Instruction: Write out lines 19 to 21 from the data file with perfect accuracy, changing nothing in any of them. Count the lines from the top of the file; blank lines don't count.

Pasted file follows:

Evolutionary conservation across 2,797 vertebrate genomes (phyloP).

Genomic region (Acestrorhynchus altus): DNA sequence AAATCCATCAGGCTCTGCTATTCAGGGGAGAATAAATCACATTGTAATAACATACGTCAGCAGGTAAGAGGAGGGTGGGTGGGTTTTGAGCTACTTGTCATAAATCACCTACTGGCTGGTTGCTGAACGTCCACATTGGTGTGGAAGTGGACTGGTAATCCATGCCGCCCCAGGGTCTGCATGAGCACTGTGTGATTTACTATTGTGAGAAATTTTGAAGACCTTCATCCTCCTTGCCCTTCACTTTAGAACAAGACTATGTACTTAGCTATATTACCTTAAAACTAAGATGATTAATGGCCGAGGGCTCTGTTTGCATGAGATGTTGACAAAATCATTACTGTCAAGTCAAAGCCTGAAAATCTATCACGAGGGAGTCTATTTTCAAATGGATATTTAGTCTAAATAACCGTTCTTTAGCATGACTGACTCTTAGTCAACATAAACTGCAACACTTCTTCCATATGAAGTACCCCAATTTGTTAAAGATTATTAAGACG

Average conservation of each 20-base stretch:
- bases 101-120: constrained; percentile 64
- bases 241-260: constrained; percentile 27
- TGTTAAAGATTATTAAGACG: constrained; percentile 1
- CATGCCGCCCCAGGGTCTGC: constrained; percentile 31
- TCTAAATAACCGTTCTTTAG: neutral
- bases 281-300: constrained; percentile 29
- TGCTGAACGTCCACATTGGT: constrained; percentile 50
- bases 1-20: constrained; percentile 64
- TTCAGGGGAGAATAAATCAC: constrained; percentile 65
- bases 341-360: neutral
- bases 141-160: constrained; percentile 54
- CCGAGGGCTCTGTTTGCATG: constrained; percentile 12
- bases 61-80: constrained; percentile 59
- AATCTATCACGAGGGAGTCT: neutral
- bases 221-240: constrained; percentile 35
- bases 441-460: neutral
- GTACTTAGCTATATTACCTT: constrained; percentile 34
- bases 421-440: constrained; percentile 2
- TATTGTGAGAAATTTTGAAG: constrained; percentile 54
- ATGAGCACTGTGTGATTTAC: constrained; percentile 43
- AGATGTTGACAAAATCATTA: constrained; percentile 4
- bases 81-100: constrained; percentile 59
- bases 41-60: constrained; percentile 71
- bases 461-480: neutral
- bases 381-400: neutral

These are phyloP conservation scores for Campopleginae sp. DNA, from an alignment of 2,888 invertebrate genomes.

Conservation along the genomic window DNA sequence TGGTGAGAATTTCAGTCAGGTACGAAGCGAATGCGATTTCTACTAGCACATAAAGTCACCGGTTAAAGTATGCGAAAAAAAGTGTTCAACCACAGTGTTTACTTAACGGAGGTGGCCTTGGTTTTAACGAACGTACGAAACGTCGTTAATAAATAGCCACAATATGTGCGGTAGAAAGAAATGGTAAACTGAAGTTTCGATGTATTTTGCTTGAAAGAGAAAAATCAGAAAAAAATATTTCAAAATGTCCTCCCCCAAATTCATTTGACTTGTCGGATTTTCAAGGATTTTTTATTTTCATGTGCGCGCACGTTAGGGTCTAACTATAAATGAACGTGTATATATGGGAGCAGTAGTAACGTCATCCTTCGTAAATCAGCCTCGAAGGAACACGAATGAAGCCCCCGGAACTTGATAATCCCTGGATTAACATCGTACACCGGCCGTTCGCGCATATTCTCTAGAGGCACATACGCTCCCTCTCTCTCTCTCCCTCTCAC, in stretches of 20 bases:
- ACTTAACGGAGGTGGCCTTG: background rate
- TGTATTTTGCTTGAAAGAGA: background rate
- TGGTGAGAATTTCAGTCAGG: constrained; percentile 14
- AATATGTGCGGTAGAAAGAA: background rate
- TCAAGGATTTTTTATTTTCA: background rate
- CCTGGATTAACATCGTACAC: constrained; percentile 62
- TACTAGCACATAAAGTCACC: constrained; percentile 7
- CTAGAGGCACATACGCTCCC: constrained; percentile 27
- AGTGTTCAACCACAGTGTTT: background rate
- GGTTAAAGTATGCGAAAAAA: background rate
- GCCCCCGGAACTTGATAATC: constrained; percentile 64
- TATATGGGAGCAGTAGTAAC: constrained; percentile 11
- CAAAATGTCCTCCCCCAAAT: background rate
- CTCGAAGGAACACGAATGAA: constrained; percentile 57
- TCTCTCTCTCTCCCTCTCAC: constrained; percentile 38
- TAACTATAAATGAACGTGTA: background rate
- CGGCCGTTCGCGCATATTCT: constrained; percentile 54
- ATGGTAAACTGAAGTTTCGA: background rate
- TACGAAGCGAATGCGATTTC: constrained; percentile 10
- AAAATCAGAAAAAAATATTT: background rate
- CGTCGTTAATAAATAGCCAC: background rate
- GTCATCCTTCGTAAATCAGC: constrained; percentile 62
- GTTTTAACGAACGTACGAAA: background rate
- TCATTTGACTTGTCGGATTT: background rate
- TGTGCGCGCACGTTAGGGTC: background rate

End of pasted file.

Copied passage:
- bases 441-460: neutral
- GTACTTAGCTATATTACCTT: constrained; percentile 34
- bases 421-440: constrained; percentile 2